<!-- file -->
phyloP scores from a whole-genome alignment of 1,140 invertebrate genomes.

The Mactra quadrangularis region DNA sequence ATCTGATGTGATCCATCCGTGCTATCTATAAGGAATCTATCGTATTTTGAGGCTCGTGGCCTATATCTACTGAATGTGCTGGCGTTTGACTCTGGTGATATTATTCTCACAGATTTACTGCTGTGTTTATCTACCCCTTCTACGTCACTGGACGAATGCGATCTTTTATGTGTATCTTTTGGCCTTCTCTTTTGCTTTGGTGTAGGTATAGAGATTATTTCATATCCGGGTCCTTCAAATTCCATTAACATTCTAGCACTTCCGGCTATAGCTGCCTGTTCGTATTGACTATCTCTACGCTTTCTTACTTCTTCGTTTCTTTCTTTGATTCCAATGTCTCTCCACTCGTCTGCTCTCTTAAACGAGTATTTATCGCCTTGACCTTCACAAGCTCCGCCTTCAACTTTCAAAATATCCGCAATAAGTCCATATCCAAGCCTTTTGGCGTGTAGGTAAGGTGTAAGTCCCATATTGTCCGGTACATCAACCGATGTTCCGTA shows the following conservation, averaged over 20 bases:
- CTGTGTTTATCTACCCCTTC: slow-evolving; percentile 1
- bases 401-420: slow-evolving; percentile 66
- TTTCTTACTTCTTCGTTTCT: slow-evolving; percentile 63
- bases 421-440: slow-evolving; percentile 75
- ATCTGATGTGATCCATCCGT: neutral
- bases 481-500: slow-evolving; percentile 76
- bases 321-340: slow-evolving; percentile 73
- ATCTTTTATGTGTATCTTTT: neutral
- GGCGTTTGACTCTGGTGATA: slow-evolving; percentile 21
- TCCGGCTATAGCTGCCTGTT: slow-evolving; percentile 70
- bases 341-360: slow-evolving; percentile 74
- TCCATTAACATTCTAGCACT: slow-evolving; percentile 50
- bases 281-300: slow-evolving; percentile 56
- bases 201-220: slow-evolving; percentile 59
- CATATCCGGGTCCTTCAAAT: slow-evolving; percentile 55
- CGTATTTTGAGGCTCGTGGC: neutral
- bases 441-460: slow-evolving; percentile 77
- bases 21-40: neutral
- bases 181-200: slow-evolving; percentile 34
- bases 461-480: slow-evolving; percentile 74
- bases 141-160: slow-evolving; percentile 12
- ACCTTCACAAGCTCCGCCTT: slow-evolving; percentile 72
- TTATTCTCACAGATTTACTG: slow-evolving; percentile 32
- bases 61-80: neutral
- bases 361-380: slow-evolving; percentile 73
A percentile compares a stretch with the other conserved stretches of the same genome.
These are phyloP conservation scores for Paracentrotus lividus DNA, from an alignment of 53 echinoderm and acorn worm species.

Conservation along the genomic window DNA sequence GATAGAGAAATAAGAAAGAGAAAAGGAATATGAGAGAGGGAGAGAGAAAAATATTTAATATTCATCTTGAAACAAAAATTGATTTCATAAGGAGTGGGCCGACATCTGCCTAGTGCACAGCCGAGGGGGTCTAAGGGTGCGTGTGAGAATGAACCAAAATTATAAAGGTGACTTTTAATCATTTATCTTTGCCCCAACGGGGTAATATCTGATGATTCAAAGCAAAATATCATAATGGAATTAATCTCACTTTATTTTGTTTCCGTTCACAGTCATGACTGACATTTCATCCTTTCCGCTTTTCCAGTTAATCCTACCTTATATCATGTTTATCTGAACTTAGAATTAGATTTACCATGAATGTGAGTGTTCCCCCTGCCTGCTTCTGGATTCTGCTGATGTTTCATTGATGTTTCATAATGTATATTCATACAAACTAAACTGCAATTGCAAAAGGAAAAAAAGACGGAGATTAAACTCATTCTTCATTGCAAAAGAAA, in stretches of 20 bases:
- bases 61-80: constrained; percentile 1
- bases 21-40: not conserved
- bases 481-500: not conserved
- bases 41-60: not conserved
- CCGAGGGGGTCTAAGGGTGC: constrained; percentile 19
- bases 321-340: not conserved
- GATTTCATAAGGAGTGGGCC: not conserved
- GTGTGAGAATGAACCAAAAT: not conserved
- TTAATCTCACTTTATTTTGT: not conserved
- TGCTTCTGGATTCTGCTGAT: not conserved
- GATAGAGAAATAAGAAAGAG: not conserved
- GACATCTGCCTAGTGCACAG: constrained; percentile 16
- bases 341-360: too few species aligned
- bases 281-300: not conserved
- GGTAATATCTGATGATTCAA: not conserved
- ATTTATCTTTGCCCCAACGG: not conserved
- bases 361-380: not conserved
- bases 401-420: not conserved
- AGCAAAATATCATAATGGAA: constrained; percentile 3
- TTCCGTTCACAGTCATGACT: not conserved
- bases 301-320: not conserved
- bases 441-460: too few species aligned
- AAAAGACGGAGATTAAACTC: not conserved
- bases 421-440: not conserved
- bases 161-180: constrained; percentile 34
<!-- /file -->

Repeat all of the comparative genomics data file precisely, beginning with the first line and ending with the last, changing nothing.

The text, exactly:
phyloP scores from a whole-genome alignment of 1,140 invertebrate genomes.

The Mactra quadrangularis region DNA sequence ATCTGATGTGATCCATCCGTGCTATCTATAAGGAATCTATCGTATTTTGAGGCTCGTGGCCTATATCTACTGAATGTGCTGGCGTTTGACTCTGGTGATATTATTCTCACAGATTTACTGCTGTGTTTATCTACCCCTTCTACGTCACTGGACGAATGCGATCTTTTATGTGTATCTTTTGGCCTTCTCTTTTGCTTTGGTGTAGGTATAGAGATTATTTCATATCCGGGTCCTTCAAATTCCATTAACATTCTAGCACTTCCGGCTATAGCTGCCTGTTCGTATTGACTATCTCTACGCTTTCTTACTTCTTCGTTTCTTTCTTTGATTCCAATGTCTCTCCACTCGTCTGCTCTCTTAAACGAGTATTTATCGCCTTGACCTTCACAAGCTCCGCCTTCAACTTTCAAAATATCCGCAATAAGTCCATATCCAAGCCTTTTGGCGTGTAGGTAAGGTGTAAGTCCCATATTGTCCGGTACATCAACCGATGTTCCGTA shows the following conservation, averaged over 20 bases:
- CTGTGTTTATCTACCCCTTC: slow-evolving; percentile 1
- bases 401-420: slow-evolving; percentile 66
- TTTCTTACTTCTTCGTTTCT: slow-evolving; percentile 63
- bases 421-440: slow-evolving; percentile 75
- ATCTGATGTGATCCATCCGT: neutral
- bases 481-500: slow-evolving; percentile 76
- bases 321-340: slow-evolving; percentile 73
- ATCTTTTATGTGTATCTTTT: neutral
- GGCGTTTGACTCTGGTGATA: slow-evolving; percentile 21
- TCCGGCTATAGCTGCCTGTT: slow-evolving; percentile 70
- bases 341-360: slow-evolving; percentile 74
- TCCATTAACATTCTAGCACT: slow-evolving; percentile 50
- bases 281-300: slow-evolving; percentile 56
- bases 201-220: slow-evolving; percentile 59
- CATATCCGGGTCCTTCAAAT: slow-evolving; percentile 55
- CGTATTTTGAGGCTCGTGGC: neutral
- bases 441-460: slow-evolving; percentile 77
- bases 21-40: neutral
- bases 181-200: slow-evolving; percentile 34
- bases 461-480: slow-evolving; percentile 74
- bases 141-160: slow-evolving; percentile 12
- ACCTTCACAAGCTCCGCCTT: slow-evolving; percentile 72
- TTATTCTCACAGATTTACTG: slow-evolving; percentile 32
- bases 61-80: neutral
- bases 361-380: slow-evolving; percentile 73
A percentile compares a stretch with the other conserved stretches of the same genome.
These are phyloP conservation scores for Paracentrotus lividus DNA, from an alignment of 53 echinoderm and acorn worm species.

Conservation along the genomic window DNA sequence GATAGAGAAATAAGAAAGAGAAAAGGAATATGAGAGAGGGAGAGAGAAAAATATTTAATATTCATCTTGAAACAAAAATTGATTTCATAAGGAGTGGGCCGACATCTGCCTAGTGCACAGCCGAGGGGGTCTAAGGGTGCGTGTGAGAATGAACCAAAATTATAAAGGTGACTTTTAATCATTTATCTTTGCCCCAACGGGGTAATATCTGATGATTCAAAGCAAAATATCATAATGGAATTAATCTCACTTTATTTTGTTTCCGTTCACAGTCATGACTGACATTTCATCCTTTCCGCTTTTCCAGTTAATCCTACCTTATATCATGTTTATCTGAACTTAGAATTAGATTTACCATGAATGTGAGTGTTCCCCCTGCCTGCTTCTGGATTCTGCTGATGTTTCATTGATGTTTCATAATGTATATTCATACAAACTAAACTGCAATTGCAAAAGGAAAAAAAGACGGAGATTAAACTCATTCTTCATTGCAAAAGAAA, in stretches of 20 bases:
- bases 61-80: constrained; percentile 1
- bases 21-40: not conserved
- bases 481-500: not conserved
- bases 41-60: not conserved
- CCGAGGGGGTCTAAGGGTGC: constrained; percentile 19
- bases 321-340: not conserved
- GATTTCATAAGGAGTGGGCC: not conserved
- GTGTGAGAATGAACCAAAAT: not conserved
- TTAATCTCACTTTATTTTGT: not conserved
- TGCTTCTGGATTCTGCTGAT: not conserved
- GATAGAGAAATAAGAAAGAG: not conserved
- GACATCTGCCTAGTGCACAG: constrained; percentile 16
- bases 341-360: too few species aligned
- bases 281-300: not conserved
- GGTAATATCTGATGATTCAA: not conserved
- ATTTATCTTTGCCCCAACGG: not conserved
- bases 361-380: not conserved
- bases 401-420: not conserved
- AGCAAAATATCATAATGGAA: constrained; percentile 3
- TTCCGTTCACAGTCATGACT: not conserved
- bases 301-320: not conserved
- bases 441-460: too few species aligned
- AAAAGACGGAGATTAAACTC: not conserved
- bases 421-440: not conserved
- bases 161-180: constrained; percentile 34